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A simplified laparoscopic-assisted gastrostomy technique: a single center experience



Although percutaneous endoscopic gastrostomy (PEG) is considered simple and effective, major complications have been reported because of the partly blind placement technique. Laparoscopic gastrostomy was described to overcome most of the problems and the contraindications of PEG. Various modifications have been reported to anchor the stomach to the abdominal wall.

This study aims at highlighting a single center experience using a simplified technique for gastrostomy and evaluates its outcome.


The age of the patients ranged from 7 days to 3 years (mean 11.75 ± 12 months in group A and 16 ± 3 months in group B). The mean body weight at time of gastrostomy was 6.5 ± 4.6 kg in group A and 7.5 ± 2 in group B. The mean operative time was 24.8 ± 4 min in group A and 25 ± 1.6 in group B, ranging from 18 to 31 min. The incidence of gastrostomy-related complications was 20% (three cases) in group A versus 12.5% (one case) among patients included in group B. Yet, this difference was statistically insignificant (p = 0.651). No major complications were reported apart from persistent gastrocutaneous fistula in one out of eight cases followed after removal of the gastrostomy (12.5%). There is no significant difference in the outcome either in neonates or in patients less than 5 kg.


The described simple technique of laparoscopic-assisted gastrostomy is easy, effective, and with a very low incidence of complications. It is also equally safe in neonates and children less than 5 kg.


Gastrostomy is a widely performed procedure for several indications in pediatrics [1]. Percutaneous endoscopic gastrostomy (PEG) is simple and effective, and so it is considered the method of choice in many centers [2]. However, many minor and even major complications have been reported after PEG because of the partly blind placement technique [3]. Laparoscopic gastrostomy was described to overcome most of the problems and the contraindications of PEG with the advantages of allowing proper visualization and selection of the gastrostomy site and avoiding visceral injury [4, 5]. Various modifications have been reported to anchor the stomach to the abdominal wall in order to improve the effectiveness and minimize the complications of the procedure [6, 7]. A simplified laparoscopic-assisted gastrostomy procedure was adopted at Pediatric Surgery Department, Mansoura University, since May 2016 in order to perform the gastrostomy procedure simply and safely.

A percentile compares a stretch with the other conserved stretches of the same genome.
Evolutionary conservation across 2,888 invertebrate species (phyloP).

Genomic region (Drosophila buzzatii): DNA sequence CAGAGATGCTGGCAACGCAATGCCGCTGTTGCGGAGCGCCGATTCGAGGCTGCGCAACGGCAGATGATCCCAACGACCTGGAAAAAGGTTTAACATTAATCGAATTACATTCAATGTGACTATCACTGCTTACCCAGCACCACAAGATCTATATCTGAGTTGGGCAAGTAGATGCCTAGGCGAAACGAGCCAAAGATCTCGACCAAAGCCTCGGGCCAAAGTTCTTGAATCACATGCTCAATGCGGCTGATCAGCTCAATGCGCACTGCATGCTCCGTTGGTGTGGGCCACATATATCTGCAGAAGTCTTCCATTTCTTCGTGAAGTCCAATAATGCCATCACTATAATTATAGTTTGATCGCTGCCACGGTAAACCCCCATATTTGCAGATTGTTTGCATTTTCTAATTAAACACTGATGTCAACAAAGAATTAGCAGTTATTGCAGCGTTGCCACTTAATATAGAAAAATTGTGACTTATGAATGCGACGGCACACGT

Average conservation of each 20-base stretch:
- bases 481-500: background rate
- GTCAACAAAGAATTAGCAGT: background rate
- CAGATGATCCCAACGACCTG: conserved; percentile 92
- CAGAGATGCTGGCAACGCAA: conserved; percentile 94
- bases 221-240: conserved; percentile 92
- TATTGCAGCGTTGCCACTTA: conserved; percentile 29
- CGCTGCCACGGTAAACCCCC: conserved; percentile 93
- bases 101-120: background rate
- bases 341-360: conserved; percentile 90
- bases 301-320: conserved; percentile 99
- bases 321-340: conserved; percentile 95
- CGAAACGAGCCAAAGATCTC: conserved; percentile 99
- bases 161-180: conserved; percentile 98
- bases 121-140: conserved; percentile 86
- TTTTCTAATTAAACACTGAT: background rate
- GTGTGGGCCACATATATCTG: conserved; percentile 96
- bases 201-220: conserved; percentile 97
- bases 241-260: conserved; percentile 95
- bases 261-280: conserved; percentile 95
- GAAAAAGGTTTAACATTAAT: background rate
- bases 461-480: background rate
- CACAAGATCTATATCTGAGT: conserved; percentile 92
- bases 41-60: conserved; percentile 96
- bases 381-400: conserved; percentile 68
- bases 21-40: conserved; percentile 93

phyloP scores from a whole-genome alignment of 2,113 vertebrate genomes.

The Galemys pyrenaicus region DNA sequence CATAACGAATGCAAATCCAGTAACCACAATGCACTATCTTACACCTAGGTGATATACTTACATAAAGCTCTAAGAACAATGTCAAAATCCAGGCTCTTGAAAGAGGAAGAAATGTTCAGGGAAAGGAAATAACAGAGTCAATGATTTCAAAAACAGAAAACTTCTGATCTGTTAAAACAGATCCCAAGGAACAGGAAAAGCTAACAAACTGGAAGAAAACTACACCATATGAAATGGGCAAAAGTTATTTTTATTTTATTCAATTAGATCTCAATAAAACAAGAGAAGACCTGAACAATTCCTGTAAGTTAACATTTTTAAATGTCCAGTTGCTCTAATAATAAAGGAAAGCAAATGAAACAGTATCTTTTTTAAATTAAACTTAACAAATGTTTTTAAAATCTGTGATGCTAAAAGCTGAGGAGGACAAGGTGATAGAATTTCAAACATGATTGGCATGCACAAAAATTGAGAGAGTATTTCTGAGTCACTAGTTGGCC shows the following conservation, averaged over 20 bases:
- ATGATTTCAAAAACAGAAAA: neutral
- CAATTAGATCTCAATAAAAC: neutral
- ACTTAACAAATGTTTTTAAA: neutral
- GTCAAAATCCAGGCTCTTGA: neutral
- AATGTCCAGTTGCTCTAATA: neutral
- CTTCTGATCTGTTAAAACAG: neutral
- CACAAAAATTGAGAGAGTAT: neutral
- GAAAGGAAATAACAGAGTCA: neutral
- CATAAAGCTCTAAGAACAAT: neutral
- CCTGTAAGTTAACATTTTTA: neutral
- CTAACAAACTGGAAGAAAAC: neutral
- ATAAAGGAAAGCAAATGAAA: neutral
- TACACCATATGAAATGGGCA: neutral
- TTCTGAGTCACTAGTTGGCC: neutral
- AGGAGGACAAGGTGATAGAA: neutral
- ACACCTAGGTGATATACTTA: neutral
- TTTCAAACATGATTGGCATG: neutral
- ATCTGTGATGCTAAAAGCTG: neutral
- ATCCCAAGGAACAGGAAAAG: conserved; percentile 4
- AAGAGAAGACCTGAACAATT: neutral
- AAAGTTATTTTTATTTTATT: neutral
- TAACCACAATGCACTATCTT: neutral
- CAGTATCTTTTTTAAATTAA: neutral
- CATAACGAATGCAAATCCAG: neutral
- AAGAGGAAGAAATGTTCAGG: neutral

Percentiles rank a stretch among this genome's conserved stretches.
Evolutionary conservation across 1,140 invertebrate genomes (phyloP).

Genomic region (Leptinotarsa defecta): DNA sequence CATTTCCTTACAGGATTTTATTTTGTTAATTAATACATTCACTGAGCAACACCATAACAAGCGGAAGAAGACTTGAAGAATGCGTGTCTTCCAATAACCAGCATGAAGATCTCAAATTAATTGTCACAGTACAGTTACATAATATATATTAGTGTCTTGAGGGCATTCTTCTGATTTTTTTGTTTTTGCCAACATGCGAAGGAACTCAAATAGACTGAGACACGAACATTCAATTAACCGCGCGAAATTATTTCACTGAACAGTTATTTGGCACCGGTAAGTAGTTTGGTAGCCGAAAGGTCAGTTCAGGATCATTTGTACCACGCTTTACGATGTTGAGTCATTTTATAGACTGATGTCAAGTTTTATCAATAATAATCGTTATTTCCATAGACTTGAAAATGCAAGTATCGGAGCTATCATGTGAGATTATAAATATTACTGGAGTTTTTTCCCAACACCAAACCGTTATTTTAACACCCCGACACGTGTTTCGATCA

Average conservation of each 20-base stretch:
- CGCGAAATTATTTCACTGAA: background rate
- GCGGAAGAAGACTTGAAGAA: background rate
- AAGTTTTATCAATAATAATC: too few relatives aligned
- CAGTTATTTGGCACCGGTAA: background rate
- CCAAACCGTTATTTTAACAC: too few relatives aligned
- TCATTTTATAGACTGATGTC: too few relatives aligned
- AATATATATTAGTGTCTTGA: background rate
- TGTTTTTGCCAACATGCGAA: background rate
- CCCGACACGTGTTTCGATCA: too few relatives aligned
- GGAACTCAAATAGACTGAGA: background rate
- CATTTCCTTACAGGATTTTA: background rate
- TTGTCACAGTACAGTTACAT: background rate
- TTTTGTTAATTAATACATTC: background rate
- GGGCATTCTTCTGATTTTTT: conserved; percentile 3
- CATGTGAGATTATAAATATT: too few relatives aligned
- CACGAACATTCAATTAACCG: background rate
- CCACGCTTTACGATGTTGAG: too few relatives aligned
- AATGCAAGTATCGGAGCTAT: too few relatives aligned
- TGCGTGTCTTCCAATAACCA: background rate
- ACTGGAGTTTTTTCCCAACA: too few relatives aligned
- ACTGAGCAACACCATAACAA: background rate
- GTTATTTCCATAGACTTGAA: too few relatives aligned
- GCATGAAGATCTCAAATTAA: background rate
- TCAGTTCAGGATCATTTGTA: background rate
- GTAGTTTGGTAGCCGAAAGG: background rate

Aim of the work

This study aims at highlighting a single center experience using a simplified laparoscopic-assisted gastrostomy technique with evaluation of its feasibility, outcome, and complications.


This is a retrospective study conducted at Pediatric Surgery Department, Mansoura University. The study was performed by reviewing patients’ medical records during the period from May 2016 to December 2017. All patients that underwent gastrostomy with the simplified laparoscopic-assisted technique were included in the study, whereas all gastrostomies performed by other techniques were excluded.